Packing wouldn’t have been too rough, except that I had to pack for a minimum of three months! My family couldn’t fly with me because of the “express factor” that I just mentioned. My oldest daughter’s passport had not arrived yet, and my husband had set travel plans to run soccer camps in the Northwest for the missions organization we work with. So many crazy details! But God worked them out, and I boarded a plane on Sunday, July 22, 2012. When I landed, my friend and driver picked me up, we ate a quick lunch and I bought a stroller, a car seat, a baby bathtub, food and some other supplies.
It’s kind of funny that I can remember the events of that day but I cannot remember any details about that evening. Was I nervous as I pulled the covers over myself that night before meeting my infant son? Scared? Or did I just sense the peace of God that transcends all understanding and guards our hearts and minds? Probably a mixture, I imagine.
The next day, as was customary, plans changed at least a few times before the highly-anticipated moment of meeting my son arrived. After completing some morning errands, my lawyer, friend/driver and I ate lunch and then picked up a couple from Spain who had just flown in to adopt their daughter.
We waited in the lobby of a small office together, anxious to meet our children. Of course it felt like forever, but the moment finally came. A social worker signaled for my lawyer and me to make our way over to her desk so I could meet my son. I tried so hard not to imagine this moment before it happened. I just didn’t want to have any preconceived notions about how I would feel, or about what my son might look like, or sound like, or about whether or not we would bond right away. I didn’t want to idealize the moment in a way that might lead to disappointment because I had conjured up unrealistic expectations.
Now the moment I tried not to imagine was here. And it was wonderful. My darling little son was teeny, tiny but oh so precious. Just 7 lbs at almost two months-old. He had on a little onesie, and lots of dark, fluffy hair atop his sweet little head.
The director of the orphanage where he had been staying placed him in my arms. And in that moment the thought, “it was all worth it,” washed over me like a warm shower. I plunked down in a chair and Little B curled right up to me. I gave him the bottle I had brought along with me and he chugged it right down. He was so hungry.
For the next 15 minutes or so, I learned about my son. I learned details about his past, what his life had been like in the two, separate orphanages he had been in…was all this really happening? Just two years prior to this moment, I had never even considered adopting. And yet, here I was, in a foreign country, holding my son in my arms.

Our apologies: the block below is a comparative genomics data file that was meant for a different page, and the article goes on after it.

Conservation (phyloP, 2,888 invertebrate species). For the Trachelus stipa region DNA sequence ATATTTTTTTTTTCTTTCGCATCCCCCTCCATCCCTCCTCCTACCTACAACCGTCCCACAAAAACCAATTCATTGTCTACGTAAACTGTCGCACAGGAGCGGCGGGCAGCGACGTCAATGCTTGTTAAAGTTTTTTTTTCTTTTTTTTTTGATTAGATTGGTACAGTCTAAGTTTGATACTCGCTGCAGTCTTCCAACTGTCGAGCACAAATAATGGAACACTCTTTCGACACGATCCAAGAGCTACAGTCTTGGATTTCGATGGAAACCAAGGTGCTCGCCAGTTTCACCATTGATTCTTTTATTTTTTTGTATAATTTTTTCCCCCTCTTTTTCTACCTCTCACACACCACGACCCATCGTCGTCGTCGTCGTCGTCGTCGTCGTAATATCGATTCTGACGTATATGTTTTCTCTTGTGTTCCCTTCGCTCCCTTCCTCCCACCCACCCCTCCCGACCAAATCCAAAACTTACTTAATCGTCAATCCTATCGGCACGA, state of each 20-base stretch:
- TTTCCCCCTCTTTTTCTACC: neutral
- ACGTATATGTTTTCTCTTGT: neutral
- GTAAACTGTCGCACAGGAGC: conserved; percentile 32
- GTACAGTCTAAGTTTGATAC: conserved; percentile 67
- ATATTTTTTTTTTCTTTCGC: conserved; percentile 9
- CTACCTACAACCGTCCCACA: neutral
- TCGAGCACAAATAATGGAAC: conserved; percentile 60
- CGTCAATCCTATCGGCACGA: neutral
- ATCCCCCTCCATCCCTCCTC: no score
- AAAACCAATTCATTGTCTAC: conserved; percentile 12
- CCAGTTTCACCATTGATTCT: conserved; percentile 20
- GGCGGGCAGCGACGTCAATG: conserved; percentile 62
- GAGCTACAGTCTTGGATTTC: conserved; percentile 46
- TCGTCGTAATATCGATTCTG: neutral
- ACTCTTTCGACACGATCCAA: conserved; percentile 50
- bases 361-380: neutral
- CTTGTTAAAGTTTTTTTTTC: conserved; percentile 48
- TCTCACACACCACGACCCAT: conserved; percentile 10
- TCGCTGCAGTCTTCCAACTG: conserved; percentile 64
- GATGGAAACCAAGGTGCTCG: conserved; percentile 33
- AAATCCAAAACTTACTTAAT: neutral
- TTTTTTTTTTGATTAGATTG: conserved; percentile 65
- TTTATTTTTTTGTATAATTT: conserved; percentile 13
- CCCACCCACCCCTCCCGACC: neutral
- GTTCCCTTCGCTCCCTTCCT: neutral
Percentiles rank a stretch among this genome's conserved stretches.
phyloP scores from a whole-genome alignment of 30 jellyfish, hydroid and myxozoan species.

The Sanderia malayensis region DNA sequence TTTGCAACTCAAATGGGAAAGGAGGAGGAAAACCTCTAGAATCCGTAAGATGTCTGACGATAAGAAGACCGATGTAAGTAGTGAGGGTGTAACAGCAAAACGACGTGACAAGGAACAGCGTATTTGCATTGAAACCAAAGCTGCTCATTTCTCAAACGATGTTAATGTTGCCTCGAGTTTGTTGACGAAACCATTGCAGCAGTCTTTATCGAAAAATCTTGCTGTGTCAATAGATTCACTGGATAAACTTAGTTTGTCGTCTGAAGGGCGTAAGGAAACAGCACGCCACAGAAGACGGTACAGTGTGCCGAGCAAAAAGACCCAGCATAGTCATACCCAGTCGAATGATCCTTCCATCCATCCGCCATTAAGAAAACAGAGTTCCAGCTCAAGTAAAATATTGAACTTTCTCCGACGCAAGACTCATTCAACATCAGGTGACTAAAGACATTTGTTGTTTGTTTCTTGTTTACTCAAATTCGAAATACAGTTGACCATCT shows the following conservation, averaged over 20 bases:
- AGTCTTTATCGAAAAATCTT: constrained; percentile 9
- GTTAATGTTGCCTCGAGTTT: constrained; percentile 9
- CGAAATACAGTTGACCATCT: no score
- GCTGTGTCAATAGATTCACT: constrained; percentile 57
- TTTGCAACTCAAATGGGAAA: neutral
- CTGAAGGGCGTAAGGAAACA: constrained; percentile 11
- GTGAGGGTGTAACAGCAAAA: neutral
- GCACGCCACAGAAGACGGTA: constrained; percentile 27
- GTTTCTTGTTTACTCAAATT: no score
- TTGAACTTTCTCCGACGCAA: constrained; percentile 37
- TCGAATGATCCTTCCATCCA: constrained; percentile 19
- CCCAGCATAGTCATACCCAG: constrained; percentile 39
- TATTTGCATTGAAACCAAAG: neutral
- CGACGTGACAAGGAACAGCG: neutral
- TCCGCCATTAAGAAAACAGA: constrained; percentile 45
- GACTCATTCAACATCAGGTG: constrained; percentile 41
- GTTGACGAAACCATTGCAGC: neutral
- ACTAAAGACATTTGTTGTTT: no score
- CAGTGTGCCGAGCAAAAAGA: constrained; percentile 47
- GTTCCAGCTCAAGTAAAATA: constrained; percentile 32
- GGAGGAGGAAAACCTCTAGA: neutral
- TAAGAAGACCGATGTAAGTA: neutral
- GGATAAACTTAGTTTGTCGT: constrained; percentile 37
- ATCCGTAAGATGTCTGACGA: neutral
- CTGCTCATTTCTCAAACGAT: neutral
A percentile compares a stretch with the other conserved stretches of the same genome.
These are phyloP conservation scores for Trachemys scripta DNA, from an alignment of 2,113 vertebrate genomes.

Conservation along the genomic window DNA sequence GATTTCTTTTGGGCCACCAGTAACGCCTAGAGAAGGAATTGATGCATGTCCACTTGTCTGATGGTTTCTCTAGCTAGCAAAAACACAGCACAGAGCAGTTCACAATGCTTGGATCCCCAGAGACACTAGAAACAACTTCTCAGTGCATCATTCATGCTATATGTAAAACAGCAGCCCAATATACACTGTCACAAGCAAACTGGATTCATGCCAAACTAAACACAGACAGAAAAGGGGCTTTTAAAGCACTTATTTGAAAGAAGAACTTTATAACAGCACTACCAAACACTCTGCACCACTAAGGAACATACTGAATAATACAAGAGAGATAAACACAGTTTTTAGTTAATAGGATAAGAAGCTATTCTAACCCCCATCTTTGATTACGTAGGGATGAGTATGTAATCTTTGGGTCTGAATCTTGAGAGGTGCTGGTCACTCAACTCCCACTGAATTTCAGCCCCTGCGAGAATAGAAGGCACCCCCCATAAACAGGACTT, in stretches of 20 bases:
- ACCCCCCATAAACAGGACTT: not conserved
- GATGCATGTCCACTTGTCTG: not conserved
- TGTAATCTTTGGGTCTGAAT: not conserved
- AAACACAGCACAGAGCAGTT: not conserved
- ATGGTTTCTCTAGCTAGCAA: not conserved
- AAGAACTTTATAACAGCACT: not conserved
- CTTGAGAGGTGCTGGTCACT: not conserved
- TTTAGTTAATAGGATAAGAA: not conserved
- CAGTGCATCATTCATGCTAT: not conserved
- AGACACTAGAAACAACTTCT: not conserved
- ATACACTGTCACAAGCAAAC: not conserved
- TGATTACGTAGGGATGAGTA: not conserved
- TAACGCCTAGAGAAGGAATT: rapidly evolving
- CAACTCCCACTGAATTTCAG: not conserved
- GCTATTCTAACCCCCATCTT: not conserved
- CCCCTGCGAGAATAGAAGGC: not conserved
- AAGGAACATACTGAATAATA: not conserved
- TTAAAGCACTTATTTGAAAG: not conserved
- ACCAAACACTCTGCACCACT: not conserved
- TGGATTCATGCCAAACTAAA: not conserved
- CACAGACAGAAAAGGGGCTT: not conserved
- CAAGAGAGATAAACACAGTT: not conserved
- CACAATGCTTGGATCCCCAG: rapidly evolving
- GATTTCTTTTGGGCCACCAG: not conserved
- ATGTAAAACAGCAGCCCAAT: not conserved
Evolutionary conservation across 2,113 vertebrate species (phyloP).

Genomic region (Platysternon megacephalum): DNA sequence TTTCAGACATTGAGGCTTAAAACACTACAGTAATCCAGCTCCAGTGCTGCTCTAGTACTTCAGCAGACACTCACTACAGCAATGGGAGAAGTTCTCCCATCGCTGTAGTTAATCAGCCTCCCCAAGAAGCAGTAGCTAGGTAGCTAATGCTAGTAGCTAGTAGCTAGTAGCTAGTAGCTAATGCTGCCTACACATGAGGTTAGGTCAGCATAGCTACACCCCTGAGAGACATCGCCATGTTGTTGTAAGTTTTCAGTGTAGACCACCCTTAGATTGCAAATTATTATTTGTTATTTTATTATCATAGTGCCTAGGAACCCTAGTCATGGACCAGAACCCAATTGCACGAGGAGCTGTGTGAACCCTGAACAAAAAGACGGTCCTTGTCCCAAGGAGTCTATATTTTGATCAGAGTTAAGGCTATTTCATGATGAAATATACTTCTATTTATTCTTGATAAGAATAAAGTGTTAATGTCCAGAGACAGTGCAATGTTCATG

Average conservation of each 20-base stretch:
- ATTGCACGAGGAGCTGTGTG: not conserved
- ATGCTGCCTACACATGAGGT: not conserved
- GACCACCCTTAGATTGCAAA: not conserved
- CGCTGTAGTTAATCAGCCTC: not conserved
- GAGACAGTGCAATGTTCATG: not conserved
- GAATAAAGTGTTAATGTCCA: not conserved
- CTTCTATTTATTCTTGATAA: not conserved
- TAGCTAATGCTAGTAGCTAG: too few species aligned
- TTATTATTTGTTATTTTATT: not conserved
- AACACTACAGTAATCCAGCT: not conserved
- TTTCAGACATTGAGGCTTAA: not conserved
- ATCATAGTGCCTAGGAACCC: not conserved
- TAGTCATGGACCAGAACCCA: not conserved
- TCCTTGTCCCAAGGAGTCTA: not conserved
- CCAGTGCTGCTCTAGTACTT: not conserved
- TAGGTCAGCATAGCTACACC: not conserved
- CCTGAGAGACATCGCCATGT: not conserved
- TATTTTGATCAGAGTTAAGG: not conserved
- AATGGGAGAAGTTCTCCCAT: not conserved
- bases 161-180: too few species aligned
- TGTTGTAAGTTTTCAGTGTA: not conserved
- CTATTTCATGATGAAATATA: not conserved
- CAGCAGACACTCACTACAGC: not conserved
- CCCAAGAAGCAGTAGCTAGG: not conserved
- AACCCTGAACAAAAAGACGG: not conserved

I remembered Mary’s response to the miraculous events surrounding her own son’s birth. On the one hand, the shepherds were amazed and spread the word about all that had happened, “But Mary treasured up all these things and pondered them in her heart.” Luke 2:19 NIV
And that is what I did too. God literally placed a child in my arms in such a miraculous way that all I could do was treasure and ponder the events of the past couple years in my heart.
I’m so grateful that God knows the desires of our hearts and minds even better than we do. I am so thankful that through answers to prayer God showed my husband and me very clearly that this was the plan he had for our family.
There is so much more to this story. Parts have been extremely hard. And parts have been unbelievably amazing. I’ve told some people that I thought when the judge stamped “official” on our documents and our entire family returned home, it would be the end of our adoption journey. But I soon discovered, it was just the beginning…
Laura is Mommy Maleta, a world-traveling mother of three who can also be found on tennis courts, soccer fields, sipping coffee with friends and reading in comfy corners. She explores the world one suitcase at a time on her blog by choosing countries alphabetically. She then spends 4 weeks on each country teaching world geography and culture. You can explore the world with her, and subscribe to get her posts and newsletter, over at www.mommymaleta.com. Follow her on pinterest, facebook, and twitter.